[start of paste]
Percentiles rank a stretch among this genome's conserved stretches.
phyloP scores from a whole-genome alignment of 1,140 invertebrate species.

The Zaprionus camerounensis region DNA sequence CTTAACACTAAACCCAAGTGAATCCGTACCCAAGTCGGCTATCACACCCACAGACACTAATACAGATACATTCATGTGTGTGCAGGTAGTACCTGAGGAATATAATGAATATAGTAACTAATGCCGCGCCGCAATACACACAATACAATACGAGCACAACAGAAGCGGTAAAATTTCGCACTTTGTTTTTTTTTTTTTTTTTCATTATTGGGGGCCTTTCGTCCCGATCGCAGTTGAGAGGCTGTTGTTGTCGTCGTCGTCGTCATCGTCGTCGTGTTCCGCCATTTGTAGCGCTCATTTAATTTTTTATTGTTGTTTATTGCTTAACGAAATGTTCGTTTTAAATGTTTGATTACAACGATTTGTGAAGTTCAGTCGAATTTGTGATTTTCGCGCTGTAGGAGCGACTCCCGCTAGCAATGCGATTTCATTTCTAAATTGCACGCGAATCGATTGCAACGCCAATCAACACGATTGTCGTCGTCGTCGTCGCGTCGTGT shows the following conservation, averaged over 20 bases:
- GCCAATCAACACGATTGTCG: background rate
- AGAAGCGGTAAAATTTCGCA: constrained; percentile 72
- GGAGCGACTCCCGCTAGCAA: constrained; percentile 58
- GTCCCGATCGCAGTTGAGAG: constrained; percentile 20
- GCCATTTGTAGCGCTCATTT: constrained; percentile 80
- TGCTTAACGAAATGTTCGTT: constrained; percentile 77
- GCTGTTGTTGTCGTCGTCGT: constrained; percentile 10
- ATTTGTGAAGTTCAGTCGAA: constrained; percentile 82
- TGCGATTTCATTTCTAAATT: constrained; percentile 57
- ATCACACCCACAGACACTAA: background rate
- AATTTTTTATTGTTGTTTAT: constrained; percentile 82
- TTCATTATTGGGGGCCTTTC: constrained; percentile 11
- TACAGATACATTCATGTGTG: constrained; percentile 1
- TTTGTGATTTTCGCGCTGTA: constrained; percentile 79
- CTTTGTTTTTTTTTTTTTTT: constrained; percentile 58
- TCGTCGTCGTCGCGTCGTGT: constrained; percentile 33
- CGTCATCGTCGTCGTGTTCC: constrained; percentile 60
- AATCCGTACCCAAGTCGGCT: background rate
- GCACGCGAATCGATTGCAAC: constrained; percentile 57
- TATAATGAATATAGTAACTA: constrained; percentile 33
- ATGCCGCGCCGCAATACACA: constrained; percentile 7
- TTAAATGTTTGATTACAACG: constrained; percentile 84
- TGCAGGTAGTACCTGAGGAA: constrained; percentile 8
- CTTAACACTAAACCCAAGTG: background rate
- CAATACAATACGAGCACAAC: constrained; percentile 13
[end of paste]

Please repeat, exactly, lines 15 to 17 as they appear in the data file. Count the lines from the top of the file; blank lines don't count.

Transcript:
- TTCATTATTGGGGGCCTTTC: constrained; percentile 11
- TACAGATACATTCATGTGTG: constrained; percentile 1
- TTTGTGATTTTCGCGCTGTA: constrained; percentile 79